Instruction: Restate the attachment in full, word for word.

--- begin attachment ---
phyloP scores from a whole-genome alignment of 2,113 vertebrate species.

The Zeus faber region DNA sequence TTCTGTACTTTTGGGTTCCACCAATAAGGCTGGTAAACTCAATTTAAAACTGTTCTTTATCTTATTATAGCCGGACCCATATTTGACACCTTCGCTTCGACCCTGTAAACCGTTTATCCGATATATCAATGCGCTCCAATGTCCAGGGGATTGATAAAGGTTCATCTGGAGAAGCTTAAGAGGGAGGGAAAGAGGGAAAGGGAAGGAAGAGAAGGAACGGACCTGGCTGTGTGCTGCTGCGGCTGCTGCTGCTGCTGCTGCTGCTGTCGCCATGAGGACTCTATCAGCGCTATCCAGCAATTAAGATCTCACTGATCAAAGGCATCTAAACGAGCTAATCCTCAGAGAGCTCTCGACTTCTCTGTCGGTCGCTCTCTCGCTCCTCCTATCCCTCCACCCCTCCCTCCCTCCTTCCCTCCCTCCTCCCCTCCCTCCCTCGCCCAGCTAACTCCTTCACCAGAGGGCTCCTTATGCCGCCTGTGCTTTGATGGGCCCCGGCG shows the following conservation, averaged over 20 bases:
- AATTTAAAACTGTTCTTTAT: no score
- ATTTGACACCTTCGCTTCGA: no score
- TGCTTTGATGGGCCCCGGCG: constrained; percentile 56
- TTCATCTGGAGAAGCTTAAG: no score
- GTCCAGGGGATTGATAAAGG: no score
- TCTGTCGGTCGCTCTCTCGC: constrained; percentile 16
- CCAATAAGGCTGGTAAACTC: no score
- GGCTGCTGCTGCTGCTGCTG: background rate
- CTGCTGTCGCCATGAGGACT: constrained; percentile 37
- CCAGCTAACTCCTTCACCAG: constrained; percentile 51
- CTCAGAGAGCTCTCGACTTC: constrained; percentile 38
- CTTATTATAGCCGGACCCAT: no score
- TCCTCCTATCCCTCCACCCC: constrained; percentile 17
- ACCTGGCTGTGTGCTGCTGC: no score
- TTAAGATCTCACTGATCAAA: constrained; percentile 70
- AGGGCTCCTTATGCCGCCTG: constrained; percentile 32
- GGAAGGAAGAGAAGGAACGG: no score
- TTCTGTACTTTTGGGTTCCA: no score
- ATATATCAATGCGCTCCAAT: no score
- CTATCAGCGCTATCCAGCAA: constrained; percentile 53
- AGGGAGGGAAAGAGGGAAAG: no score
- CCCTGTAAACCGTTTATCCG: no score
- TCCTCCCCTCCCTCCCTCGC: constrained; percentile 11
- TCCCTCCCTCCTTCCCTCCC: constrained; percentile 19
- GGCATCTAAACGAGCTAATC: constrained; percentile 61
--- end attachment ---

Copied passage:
phyloP scores from a whole-genome alignment of 2,113 vertebrate species.

The Zeus faber region DNA sequence TTCTGTACTTTTGGGTTCCACCAATAAGGCTGGTAAACTCAATTTAAAACTGTTCTTTATCTTATTATAGCCGGACCCATATTTGACACCTTCGCTTCGACCCTGTAAACCGTTTATCCGATATATCAATGCGCTCCAATGTCCAGGGGATTGATAAAGGTTCATCTGGAGAAGCTTAAGAGGGAGGGAAAGAGGGAAAGGGAAGGAAGAGAAGGAACGGACCTGGCTGTGTGCTGCTGCGGCTGCTGCTGCTGCTGCTGCTGCTGTCGCCATGAGGACTCTATCAGCGCTATCCAGCAATTAAGATCTCACTGATCAAAGGCATCTAAACGAGCTAATCCTCAGAGAGCTCTCGACTTCTCTGTCGGTCGCTCTCTCGCTCCTCCTATCCCTCCACCCCTCCCTCCCTCCTTCCCTCCCTCCTCCCCTCCCTCCCTCGCCCAGCTAACTCCTTCACCAGAGGGCTCCTTATGCCGCCTGTGCTTTGATGGGCCCCGGCG shows the following conservation, averaged over 20 bases:
- AATTTAAAACTGTTCTTTAT: no score
- ATTTGACACCTTCGCTTCGA: no score
- TGCTTTGATGGGCCCCGGCG: constrained; percentile 56
- TTCATCTGGAGAAGCTTAAG: no score
- GTCCAGGGGATTGATAAAGG: no score
- TCTGTCGGTCGCTCTCTCGC: constrained; percentile 16
- CCAATAAGGCTGGTAAACTC: no score
- GGCTGCTGCTGCTGCTGCTG: background rate
- CTGCTGTCGCCATGAGGACT: constrained; percentile 37
- CCAGCTAACTCCTTCACCAG: constrained; percentile 51
- CTCAGAGAGCTCTCGACTTC: constrained; percentile 38
- CTTATTATAGCCGGACCCAT: no score
- TCCTCCTATCCCTCCACCCC: constrained; percentile 17
- ACCTGGCTGTGTGCTGCTGC: no score
- TTAAGATCTCACTGATCAAA: constrained; percentile 70
- AGGGCTCCTTATGCCGCCTG: constrained; percentile 32
- GGAAGGAAGAGAAGGAACGG: no score
- TTCTGTACTTTTGGGTTCCA: no score
- ATATATCAATGCGCTCCAAT: no score
- CTATCAGCGCTATCCAGCAA: constrained; percentile 53
- AGGGAGGGAAAGAGGGAAAG: no score
- CCCTGTAAACCGTTTATCCG: no score
- TCCTCCCCTCCCTCCCTCGC: constrained; percentile 11
- TCCCTCCCTCCTTCCCTCCC: constrained; percentile 19
- GGCATCTAAACGAGCTAATC: constrained; percentile 61